We need more Jack Tilburns

Peter Matters writes: Re. “Meet Jack Tilburn, the octogenarian firebrand holding fat cats to account” (Friday). We need many more Jack Tilburns. Companies are too short-sighted in looking for shareholders’ profits now rather than planning for the future. In fact, managements need reminding, that in the long run it is more profitable to display social responsibility and put the community first.

Restaurant tyranny or patron bullying?

Patricia O’Donnell writes: Re. “No, chef! Rise up against restaurant tyranny” (Friday). Well done, Margot Saville!  Well done the brave Negroni drinker who drew the line in the sand.

Well, not really. Not unless bullying is an activity that you enjoy or admire. Because that is what it was. If there were any victory to be accorded in this quite squalid power battle, it was the waiter’s. Well done to her for her good manners and well done to those who trained her.

Restaurant owners, whether celebrity chefs or not, run businesses. Their businesses sell time, space, service and product. Booking policies are part of what determines what you pay for each component: part of the price package.

Bookings are regarded as contracts: the business reserves the space, the time, the staff and the product; the customer turns up somewhere near time, pays the bill as published and leaves approximately as arranged. Contract fulfilled.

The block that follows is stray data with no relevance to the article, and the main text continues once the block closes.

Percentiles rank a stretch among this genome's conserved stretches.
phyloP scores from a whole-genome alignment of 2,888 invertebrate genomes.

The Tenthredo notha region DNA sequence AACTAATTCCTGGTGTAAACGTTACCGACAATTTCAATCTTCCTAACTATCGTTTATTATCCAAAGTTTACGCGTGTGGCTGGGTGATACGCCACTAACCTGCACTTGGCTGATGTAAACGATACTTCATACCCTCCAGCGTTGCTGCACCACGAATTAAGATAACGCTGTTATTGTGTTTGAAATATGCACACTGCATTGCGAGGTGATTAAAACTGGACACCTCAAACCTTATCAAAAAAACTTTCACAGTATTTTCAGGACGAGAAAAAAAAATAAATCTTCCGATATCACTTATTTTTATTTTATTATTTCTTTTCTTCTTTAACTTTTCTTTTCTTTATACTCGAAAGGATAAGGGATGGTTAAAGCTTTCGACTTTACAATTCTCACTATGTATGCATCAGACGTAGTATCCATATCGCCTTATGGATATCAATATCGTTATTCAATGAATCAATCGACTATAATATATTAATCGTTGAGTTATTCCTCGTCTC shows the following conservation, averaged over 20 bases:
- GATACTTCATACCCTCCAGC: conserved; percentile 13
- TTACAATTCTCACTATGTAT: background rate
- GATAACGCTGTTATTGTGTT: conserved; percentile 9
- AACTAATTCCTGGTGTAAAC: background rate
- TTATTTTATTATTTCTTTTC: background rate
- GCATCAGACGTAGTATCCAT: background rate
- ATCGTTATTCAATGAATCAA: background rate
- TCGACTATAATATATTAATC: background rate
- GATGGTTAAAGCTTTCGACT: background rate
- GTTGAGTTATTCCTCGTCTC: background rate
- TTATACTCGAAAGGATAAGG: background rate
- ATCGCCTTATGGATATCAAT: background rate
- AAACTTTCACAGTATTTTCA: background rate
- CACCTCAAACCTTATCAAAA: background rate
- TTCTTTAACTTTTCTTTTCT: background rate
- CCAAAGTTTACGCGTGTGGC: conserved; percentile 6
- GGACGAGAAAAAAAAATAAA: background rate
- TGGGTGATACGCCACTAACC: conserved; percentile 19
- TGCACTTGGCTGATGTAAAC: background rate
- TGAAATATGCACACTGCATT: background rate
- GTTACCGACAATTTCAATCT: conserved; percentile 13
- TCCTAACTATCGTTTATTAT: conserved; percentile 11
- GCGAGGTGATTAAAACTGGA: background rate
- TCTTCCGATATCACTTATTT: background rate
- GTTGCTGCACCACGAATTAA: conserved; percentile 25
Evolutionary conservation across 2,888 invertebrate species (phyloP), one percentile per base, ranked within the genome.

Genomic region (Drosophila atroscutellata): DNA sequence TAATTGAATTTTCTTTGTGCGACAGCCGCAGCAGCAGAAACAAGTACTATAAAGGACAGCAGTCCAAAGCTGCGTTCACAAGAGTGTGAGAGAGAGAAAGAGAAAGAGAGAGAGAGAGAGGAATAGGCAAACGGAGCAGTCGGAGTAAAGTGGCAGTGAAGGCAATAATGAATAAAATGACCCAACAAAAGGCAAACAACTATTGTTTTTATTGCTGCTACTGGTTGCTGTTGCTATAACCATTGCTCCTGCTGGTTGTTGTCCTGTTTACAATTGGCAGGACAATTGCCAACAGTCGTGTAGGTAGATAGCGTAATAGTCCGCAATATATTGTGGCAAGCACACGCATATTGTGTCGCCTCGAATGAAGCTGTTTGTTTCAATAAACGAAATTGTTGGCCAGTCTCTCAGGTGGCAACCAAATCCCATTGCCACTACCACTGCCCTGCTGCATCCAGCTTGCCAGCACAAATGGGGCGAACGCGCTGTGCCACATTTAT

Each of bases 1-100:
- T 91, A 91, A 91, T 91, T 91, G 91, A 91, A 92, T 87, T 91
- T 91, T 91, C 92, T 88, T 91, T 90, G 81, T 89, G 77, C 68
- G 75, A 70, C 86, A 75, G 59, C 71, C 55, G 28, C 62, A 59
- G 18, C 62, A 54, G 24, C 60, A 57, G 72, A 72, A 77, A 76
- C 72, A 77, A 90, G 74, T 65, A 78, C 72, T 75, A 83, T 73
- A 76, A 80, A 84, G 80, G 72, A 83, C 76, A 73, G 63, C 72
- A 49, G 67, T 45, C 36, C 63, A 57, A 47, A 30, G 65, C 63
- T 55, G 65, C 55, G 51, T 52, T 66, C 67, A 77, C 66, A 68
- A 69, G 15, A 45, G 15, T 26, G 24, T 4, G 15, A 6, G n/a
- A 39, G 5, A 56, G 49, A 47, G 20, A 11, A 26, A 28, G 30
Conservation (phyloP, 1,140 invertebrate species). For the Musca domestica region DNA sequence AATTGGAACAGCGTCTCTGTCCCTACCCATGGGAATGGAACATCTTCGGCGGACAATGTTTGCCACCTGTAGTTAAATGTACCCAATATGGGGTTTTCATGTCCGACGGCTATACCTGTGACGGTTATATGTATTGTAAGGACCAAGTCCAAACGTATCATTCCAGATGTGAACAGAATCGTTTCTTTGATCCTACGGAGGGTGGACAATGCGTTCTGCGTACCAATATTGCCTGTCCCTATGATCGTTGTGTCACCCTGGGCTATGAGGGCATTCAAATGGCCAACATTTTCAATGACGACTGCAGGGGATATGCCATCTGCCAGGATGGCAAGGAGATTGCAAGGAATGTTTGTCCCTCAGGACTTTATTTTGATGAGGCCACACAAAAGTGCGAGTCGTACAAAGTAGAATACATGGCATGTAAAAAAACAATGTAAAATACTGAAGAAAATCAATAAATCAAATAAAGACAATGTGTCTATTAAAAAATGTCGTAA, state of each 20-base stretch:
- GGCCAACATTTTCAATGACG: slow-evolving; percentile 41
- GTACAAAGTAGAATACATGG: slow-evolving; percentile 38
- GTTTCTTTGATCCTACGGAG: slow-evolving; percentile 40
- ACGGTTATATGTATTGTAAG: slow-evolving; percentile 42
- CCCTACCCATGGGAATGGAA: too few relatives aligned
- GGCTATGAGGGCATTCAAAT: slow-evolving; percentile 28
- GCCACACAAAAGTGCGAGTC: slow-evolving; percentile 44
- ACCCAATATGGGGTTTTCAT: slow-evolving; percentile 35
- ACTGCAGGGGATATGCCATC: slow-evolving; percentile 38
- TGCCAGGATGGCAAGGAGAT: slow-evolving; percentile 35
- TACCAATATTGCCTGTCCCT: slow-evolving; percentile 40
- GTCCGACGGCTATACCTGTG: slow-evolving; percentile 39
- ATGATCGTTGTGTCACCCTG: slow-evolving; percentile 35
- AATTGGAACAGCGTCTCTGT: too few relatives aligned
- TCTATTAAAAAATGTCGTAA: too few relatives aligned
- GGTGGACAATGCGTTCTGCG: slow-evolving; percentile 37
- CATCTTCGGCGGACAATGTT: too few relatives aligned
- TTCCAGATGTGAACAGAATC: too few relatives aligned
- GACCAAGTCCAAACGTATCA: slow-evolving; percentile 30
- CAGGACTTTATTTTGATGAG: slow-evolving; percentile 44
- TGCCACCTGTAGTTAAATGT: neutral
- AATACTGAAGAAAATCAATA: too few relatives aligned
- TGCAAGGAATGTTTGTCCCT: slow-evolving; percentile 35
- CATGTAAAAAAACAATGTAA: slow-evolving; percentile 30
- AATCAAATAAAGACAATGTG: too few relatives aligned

Service staff are selected and trained to cope with bullies, covert or overt. This is not to say that they do not hold the bullies in contempt, even if and as they smile.

Restaurant staff are great gossipers and very mobile. None of you will ever know exactly what your arrival greeting at future restaurants signifies. Is it “remembrance of times past” or are they pleased to see you?

And FYI Margot and friends: if you left a large tip, it would have been happily received, but would have increased the level of contempt — perverse but true.

Putin not the only player

Niall Clugston writes: Re. “With Europe on the brink, MH17 is Putin’s watershed moment” (Friday). In discussing the Ukrainian crisis, Thomas Ambrosio largely ignores the Russian separatists and the Kiev government.  He ignores the removal of the Yanukovich government, and the involvement of America and the EU in Ukraine’s politics.  It’s very easy to blame the conflict on Vladimir Putin if you ignore everyone else.